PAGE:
Even if one could find an artist who did love both modes, the problem of exactly how to do it is formidable. It is possible that there are many solutions. Chapin, at least, has found one.  

Consider her painting Collapsing Out from The Space Between Us: 

Collapsing Out, Aleah Chapin, oil on canvas, 48 x 48 in, 2023

Chapin’s solution is fundamentally mathematical. Compare her division of the plane with Escher’s Circle Limit III:

Circle Limit III, M.C. Escher, woodcut, 1959

Escher’s image is itself a whimsical interpretation of the Poincaré disk model, a projection of two-dimensional hyperbolic geometry into a circle. This is not an intuitive link on his part or mine – Escher was specifically aware of the Poincaré disk model, and this particular one inspired his Circle Limit series:

(6,4,2) triangular hyperbolic tiling [courtesy of Wikipedia ]

So Poincaré and Escher got there first for this general compositional idea. But I am awarding Chapin the prize for seeing how it could unite representational and abstract painting. She was the first who found her way to the potential of this geometry.  

In many ways, this parallels how we award the relativistic model of spacetime to Einstein. Did he come up with the math? No. That was Bernhard Riemann. Einstein simply saw its potential to describe the actual universe.  

(Amusingly, Riemann also came up with the Poincaré disk model – Poincaré popularized it.)

As I was saying, like Einstein, Chapin saw the potential hidden in a division of space which diminishes in area as it recedes toward its boundary. Look again at Collapsing Out. Large open areas occur at its center, and Chapin fills these with her rigorous, tight representation. Her only non-representational element here is her heavy outlining of forms. 

But as the eye moves out toward the edge of the composition, the open areas become ever narrower. And with each decrease, they shed representation. From complete torsos, they recede to fragmentary views of limbs, and then to tonal gradients, and finally to purely textural abstract brushstrokes. The cloisonné-like outlines remain throughout, asserting a flat hierarchy, an equality of importance for each area from the most representational to the most abstract.

This is an astonishing synthesis, a presentation of representation and abstraction as organically and necessarily related poles of a seamless continuum. I have never in my life seen anything like it. 

But Chapin is a humanist in a way that Escher is not. The formal breakthrough is only part of what she is seeking in her work. Her earlier paintings drew from and referred to her mother and her mother’s friends. She was seeking to locate and identify herself within a community and a place. She has not abandoned this impulse. Chapin’s mother, Deborah Koff-Chapin, is also an artist, and raised her daughter not only in the wilderness, but at the drawing table. Koff-Chapin’s “touch drawing” expresses, and has always expressed, a transcendental vision of the human individual as a barely-discernable node in a sea of moving energy.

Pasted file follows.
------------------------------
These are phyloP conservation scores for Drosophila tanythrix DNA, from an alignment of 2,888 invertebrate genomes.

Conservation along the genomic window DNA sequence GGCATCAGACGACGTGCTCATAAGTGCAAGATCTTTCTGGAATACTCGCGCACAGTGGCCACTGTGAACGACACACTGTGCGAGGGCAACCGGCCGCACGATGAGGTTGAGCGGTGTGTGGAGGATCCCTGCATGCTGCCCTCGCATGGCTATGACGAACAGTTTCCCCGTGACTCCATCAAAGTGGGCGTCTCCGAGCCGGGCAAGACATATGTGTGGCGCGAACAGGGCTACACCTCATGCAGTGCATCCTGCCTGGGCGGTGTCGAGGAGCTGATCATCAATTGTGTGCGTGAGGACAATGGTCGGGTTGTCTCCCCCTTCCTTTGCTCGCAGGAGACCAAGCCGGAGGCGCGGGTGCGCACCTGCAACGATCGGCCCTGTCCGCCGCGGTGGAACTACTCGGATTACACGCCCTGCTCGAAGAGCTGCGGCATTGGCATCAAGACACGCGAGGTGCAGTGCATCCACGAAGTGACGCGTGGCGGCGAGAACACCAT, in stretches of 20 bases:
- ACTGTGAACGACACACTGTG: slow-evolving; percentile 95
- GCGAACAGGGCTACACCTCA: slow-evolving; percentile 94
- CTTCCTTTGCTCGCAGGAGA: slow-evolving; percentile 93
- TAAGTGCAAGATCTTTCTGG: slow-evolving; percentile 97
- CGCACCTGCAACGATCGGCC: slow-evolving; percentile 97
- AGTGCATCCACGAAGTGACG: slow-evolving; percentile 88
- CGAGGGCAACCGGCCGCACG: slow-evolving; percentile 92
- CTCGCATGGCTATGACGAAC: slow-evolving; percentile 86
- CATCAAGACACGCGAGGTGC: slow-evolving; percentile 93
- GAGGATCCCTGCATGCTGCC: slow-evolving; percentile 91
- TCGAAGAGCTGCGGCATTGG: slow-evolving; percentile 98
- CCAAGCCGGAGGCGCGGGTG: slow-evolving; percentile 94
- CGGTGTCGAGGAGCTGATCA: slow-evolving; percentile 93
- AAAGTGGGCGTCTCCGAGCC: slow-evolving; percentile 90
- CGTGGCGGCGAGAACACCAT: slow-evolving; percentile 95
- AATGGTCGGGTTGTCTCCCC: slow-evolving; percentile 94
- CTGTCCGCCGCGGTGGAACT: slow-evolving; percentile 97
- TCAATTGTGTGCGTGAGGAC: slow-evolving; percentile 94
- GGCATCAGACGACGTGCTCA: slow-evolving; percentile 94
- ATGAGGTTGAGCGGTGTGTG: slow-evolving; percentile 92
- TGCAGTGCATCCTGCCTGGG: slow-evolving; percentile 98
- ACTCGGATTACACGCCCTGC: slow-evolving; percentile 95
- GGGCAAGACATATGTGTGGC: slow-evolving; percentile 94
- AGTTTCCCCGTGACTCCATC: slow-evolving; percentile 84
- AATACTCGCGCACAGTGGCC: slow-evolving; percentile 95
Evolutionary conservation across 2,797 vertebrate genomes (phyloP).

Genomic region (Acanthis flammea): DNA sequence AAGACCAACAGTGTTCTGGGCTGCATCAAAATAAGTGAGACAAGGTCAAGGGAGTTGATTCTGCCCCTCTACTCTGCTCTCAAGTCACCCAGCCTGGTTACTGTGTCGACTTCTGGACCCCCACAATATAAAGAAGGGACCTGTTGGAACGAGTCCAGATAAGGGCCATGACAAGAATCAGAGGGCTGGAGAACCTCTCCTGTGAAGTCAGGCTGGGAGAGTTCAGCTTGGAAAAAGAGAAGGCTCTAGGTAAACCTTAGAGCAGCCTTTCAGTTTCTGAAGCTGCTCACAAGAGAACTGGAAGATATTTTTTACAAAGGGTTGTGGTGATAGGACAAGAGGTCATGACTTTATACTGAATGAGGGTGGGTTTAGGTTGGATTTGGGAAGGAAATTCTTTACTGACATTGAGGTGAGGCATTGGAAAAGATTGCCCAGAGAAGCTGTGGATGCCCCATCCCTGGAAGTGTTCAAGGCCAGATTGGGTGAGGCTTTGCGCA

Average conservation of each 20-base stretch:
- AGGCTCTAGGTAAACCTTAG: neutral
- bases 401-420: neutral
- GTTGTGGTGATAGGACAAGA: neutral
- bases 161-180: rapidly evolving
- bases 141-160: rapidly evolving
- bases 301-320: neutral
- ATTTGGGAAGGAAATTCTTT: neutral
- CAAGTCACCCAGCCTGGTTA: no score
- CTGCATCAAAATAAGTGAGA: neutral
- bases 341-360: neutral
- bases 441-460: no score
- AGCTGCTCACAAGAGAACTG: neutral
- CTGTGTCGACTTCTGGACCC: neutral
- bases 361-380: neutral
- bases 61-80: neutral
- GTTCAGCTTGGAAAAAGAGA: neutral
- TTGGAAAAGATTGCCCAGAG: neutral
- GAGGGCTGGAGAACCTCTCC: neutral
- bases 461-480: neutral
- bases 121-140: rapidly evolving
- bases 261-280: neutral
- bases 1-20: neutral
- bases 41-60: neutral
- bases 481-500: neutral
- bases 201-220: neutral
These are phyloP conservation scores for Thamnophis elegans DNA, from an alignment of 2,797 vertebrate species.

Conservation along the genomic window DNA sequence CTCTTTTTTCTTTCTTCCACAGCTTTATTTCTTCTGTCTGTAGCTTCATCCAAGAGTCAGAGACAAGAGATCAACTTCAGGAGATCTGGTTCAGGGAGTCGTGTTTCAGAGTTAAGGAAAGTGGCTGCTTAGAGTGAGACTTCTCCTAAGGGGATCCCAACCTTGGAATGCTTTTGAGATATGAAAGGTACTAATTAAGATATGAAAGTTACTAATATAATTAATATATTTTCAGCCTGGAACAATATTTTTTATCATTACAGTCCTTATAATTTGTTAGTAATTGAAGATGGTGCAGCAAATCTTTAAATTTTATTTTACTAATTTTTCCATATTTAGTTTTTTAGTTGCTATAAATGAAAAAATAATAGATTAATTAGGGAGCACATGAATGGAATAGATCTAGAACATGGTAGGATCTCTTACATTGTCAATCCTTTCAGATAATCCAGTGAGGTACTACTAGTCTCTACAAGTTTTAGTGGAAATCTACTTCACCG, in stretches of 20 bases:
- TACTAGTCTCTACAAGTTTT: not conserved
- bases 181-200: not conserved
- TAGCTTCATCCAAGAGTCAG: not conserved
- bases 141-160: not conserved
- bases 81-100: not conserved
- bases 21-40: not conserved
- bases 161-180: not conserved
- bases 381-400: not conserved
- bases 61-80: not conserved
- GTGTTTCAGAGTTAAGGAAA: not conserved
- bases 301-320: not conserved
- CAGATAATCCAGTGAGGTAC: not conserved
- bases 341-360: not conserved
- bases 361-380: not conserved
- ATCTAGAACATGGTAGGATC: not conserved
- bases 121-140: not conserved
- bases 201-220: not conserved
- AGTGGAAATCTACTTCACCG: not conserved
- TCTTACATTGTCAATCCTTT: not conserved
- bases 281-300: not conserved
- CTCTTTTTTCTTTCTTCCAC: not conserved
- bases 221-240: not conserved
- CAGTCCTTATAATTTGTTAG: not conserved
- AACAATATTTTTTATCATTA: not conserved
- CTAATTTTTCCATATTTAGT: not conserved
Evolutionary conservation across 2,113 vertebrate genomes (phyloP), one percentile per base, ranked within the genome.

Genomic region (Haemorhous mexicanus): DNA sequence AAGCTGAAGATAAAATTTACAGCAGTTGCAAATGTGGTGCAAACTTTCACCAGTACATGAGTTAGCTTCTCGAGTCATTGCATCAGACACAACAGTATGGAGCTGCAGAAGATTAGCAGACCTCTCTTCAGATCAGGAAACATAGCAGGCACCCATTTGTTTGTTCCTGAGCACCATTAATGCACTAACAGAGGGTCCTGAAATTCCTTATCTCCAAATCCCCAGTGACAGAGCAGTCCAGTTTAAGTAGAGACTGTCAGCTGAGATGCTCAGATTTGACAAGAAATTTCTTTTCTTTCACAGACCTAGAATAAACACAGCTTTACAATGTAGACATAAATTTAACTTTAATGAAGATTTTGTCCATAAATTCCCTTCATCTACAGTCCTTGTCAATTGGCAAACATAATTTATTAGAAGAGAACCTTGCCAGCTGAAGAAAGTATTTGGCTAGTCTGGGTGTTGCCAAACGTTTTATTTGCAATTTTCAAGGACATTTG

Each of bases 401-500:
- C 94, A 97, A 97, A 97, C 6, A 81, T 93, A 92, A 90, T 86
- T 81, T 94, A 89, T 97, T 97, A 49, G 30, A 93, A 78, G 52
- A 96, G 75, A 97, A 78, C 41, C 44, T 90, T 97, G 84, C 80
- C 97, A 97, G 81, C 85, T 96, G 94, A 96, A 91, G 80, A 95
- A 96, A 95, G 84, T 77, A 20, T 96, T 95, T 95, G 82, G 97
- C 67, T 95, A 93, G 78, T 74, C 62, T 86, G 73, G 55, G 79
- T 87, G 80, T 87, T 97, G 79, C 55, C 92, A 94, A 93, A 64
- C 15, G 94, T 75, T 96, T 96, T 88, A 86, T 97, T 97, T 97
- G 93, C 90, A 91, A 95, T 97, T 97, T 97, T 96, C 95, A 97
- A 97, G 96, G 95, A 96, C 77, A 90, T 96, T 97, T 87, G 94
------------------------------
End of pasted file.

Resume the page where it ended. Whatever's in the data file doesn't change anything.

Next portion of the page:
Untitled (SC070), Deborah Koff-Chapin, etching ink on paper, 18 x 24 in, 1999

There are surprisingly few fundamentally distinct ways to conceptualize the human experience and the universe in relation to it. (For instance, I myself subscribe to the energy model, with the twist that I see the entire energy field as an idea in the mind of God. This has no implications for free will; my own ideas surprise me all the time, including this one, which I did not know I held until I asked myself about it just now.)  Regardless of Aleah Chapin’s background, the narrow range of models of humanity-and-the-cosmos means she could well have stumbled on the “sea of energy” metaphysic and found that it resonated with her. But her background is that it was offered to her by her mother as an inheritance, and in her new work, Chapin directly explores this metaphysic and the imagery which naturally arises from it. She has completed her portraits of her extended family, but has found a new path to work at defining herself and her outlook in the context of her ancestors.  

All of this lays the groundwork, as it were, for what exactly these paintings are about. I think they are about this set of propositions and questions: 

Let us suppose that the universe is indeed characterized by a vast and moving energy field, a life force. Then in this context – 

What is my nature as an individual? 

What is the nature of my encounter with other individuals? Is it possible to be together, and if so, in what does that togetherness consist? In an all-contacting energy field, is it even theoretically possible to be apart?

These are profound questions. More than that, they may be real. So what does Chapin find?

First Light, Aleah Chapin, oil on canvas, 48 x 48 in, 2023